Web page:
hi everyone i would like to get your input on flashover simulators such as pos and neg sides of it.

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Derek, apparently that wasn't the case for Jeff. That's why I question putting people in the simulators at all. The quest for fire training realism has led to fire training LODDs all too often.

That's realistic, but it's not desirable.
What happened to "when it gets too hot, either extinguish and vent immediately, or GET OUT!" ???

I understand the theory, but you can recognize the warning signs from the outside with less risk to the students.

For the simulators that are operated aggressively, I'm seeing a lot of the old "we have to make it as realistic (spelled HOT) as possible so that the students get the entire experience. Those are training LODDs waiting to happen.
We do not send firefighters to flashover or backdraft simulators.
We teach them flashover/backdraft RECOGNITION.
Teaching fire behavior and building construction will add to a firefighter's knowledge base.
Going into a simulator will only teach them that THAT is somewhere they don't want to be.
Plus; the manufacturers of turnout gear will be quick to point out that their gear has limitations.
Why ruin gear just for a "joy ride"?
i went through a flash over sim at allegheny fire school and i loved it. we got to see it form and the signs and a couple ways to try to prevent it. learned alot and didn't really have any cons. The Sim i was in the fire never was near you you were about 5 feet below it. most sims do teach recognition.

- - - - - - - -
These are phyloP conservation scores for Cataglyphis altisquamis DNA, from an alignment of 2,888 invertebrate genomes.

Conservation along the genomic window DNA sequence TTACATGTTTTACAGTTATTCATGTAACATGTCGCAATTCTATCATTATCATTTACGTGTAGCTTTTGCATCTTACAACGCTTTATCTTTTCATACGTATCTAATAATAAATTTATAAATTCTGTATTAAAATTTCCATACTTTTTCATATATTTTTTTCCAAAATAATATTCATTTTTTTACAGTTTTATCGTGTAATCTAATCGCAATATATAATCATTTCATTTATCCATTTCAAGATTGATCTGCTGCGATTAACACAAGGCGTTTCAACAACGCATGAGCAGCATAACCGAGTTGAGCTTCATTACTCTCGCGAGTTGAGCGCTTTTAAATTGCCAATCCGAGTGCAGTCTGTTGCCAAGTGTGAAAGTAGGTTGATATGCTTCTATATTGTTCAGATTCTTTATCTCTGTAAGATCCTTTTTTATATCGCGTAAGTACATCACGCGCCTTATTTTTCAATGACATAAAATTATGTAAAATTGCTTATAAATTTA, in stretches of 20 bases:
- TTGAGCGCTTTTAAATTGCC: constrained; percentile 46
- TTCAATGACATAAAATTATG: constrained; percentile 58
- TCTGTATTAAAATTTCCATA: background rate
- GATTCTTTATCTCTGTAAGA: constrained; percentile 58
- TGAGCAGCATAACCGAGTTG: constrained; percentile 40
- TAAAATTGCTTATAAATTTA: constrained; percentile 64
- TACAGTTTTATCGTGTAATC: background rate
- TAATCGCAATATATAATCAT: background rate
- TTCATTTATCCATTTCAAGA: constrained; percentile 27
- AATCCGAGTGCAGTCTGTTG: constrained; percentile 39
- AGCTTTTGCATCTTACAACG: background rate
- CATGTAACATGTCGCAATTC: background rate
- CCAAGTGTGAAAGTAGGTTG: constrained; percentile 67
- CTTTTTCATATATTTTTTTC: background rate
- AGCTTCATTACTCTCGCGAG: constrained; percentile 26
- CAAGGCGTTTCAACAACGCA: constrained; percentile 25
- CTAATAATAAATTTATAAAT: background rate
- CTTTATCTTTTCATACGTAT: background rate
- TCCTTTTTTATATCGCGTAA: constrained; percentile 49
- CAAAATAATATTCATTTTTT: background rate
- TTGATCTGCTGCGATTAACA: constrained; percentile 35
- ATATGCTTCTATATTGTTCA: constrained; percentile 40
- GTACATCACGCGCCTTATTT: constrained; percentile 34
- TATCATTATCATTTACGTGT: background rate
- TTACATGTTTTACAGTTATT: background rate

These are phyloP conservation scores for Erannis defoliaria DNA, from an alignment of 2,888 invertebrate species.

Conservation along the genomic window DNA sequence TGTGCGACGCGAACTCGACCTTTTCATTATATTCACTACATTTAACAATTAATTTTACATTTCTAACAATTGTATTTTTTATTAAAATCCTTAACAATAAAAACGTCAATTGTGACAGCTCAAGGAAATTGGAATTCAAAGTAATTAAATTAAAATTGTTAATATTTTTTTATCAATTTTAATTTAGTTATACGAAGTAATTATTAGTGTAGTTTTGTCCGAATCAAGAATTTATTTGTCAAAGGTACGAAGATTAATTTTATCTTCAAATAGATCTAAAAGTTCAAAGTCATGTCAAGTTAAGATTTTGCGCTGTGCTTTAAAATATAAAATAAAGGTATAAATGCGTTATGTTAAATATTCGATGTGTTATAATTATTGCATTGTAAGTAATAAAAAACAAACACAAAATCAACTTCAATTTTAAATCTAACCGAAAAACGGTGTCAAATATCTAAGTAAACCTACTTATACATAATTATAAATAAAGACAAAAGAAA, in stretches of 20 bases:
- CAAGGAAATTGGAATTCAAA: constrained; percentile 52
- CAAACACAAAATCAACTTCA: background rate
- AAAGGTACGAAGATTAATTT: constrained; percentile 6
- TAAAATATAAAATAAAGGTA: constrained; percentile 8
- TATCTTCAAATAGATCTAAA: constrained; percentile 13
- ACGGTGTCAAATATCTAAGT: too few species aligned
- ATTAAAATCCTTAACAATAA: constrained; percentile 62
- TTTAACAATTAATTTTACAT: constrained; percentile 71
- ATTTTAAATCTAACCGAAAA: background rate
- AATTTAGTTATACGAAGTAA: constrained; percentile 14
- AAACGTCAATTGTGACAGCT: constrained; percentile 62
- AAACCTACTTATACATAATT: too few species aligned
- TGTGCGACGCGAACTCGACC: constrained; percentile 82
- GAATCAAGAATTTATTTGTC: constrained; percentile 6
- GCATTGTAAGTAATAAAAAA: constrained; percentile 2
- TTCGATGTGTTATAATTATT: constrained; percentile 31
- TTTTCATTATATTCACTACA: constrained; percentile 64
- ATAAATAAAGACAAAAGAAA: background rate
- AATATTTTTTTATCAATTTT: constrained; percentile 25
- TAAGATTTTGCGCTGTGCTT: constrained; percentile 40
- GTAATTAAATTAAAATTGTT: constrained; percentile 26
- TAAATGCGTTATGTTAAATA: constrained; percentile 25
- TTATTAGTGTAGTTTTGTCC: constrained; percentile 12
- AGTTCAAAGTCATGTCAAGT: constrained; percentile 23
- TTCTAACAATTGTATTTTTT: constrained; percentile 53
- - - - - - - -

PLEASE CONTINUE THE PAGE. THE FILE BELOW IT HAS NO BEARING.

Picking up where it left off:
With all of the discussion, I completly agree that trashing gear is foolish, we run a simulator with tempature probes to monitor the temps inside. We have discovered we can get the room to flash without exceeding 400 degrees F at head level of the students (face piece failure), with that we show how poor ventilation we can draw the fire thru the chamber, we work on 3D firefighting skills by cooling gases, and what can happen when we throw water everywhere and trash the thermal balance. We work the Simulator in different tempatures outside to show that colder more dense air speeds up the process of Flashover. In short we have attempted to get more from the Simulator than the oos and aas of fire above your head so know the instructor that is running the training so you get the best educational bang for your buck.
thanks again for all the input on this topic.i am not wishing to trash my gear ruin my helmet or anything like that.i am merely looking to gain a lil bit of insight on the conditons.i am planning to take other classes to gain better knowledge of things.again thanks everyone
Kevin, we are doing a training in Feb if you wish you can help out to see if this something you wish to do.....616-889-3784
I'm replying before reading further posts. I know....bad idea. But I already started.
You point out a good fact, Ben. It wouldn't be so bad if all instructors used the simulator for what it's used for and not try to replicate flashover, then maybe the LODD's in training would decrease. But that leads to another point you made about what's the sense if it's not actually simulating a real flashover and giving a false sense of security. I would have to say that seeing the signs of pre-flashover and learning what to do about it in the simulator, is better than being surprised in an actual event. And even as unrealistic as it may be, at least it gives the FF something to try in the event one occurs while he's working.
I would like to know how Jeff's instructor reacted when he noticed his lid was melting.
where are at.id llike to help out
Just give me a call whenever, on shift tonight.
There hot! lol Really, they are a good learning expericene for someone who has never seen how quickly all the gases and vapors in a room can catch on fire. They are a whole lot of fun!!!

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